Katz presents nursing plan, despite idea’s long promotion by Litzman

There was no explanation why the two ministers did not present a joint geriatric nursing plan to the cabinet and whether Litzman was surprised by Katz’s announcement.

Ya'acov Litzman (photo credit: MARC ISRAEL SELLEM/THE JERUSALEM POST)
Ya'acov Litzman
Labor and Social Affairs Minister Haim Katz submitted to Prime Minister Benjamin Netanyahu “his outline” for providing mandatory public geriatric-nursing insurance to all citizens, despite Health Minister Ya’acov Litzman having pushed such an idea for years.
Katz said the background for his proposal was the recent decision by Dorit Salinger – the Finance Ministry’s official in charge of the capital market and insurance – to cancel the group’s long-term-care private insurance policies, which are held by a million citizens.
Katz said: “In the field of geriatric nursing care, there is a serious and long-term failure: Nursing is not included in the health basket available to all Israelis, and responsibility for the care of the nursing patient rests with his family.
This is a very heavy economic burden on the families. The State of Israel must take responsibility and build a supportive system to help solve this financial burden.
There are some 3.5 million citizens who are not insured by any long-term care insurance, even that offered optionally by their health fund.”
Katz recommended that the existing geriatric nursing insurance offered by the four public health funds, through which four million citizens are already insured, become the basis for state nursing insurance. Every member of a health fund, he suggested, should have the right to join long-term care insurance of the type currently existing in the fund in which he is a member – even if the insurance company or health fund refuses to insure him due to age, condition of health or any other reason. Thus, every resident would be required to purchase long-term care insurance.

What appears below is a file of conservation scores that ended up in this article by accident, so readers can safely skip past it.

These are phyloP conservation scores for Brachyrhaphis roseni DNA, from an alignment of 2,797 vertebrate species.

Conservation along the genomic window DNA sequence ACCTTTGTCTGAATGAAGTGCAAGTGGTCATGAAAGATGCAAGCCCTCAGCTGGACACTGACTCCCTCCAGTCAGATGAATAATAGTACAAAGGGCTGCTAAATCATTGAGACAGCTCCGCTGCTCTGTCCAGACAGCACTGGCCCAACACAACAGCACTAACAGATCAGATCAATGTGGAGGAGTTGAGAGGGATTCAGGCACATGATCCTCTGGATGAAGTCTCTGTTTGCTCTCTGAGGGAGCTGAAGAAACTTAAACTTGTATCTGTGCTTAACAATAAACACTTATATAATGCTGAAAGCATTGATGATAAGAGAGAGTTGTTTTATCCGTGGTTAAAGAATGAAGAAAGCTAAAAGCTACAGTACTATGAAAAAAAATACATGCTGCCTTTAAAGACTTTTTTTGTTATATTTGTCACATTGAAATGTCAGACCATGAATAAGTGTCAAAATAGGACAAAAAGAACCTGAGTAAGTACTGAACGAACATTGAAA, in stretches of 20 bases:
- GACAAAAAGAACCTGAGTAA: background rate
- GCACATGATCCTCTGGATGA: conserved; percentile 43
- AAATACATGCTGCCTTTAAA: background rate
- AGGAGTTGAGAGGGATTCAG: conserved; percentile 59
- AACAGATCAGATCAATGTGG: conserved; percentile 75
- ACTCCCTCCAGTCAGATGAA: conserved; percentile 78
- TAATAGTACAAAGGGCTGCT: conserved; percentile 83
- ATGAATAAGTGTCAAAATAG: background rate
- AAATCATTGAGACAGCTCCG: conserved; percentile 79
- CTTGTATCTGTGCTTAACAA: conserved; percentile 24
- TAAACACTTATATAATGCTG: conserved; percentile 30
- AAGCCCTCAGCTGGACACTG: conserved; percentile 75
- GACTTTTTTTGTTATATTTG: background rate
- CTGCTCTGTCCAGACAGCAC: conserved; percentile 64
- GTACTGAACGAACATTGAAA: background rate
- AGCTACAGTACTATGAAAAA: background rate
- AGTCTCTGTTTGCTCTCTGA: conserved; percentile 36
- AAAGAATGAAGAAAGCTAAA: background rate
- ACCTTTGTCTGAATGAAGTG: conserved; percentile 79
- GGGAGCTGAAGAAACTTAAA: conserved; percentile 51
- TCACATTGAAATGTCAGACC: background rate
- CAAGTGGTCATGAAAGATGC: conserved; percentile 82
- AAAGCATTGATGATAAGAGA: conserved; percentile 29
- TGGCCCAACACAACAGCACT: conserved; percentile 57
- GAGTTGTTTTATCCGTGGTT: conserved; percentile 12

In addition, said Katz, the geriatric- nursing-care insurance premium would be based on a social structure and age group, as it is currently, instead of having premiums based on individual risk.
In addition to the insurance premium to be paid by policyholders, the health tax paid by all Israelis would be raised by between 0.5% and 0.7% and collected by the National Insurance Institute. The poor, who would be exempt from this payment would, in essence, get their coverage offset by those who can afford to pay. The fee would be identical in all four health funds, and insurance coverage and rates would be under state supervision, said Katz.
Asked to comment, Litzman’s office said he “congratulated the welfare minister for his awareness of the need to address the longterm care situation of the elderly in Israel and his joining the Health Ministry’s demand for the implementation of state reform in geriatric nursing insurance.”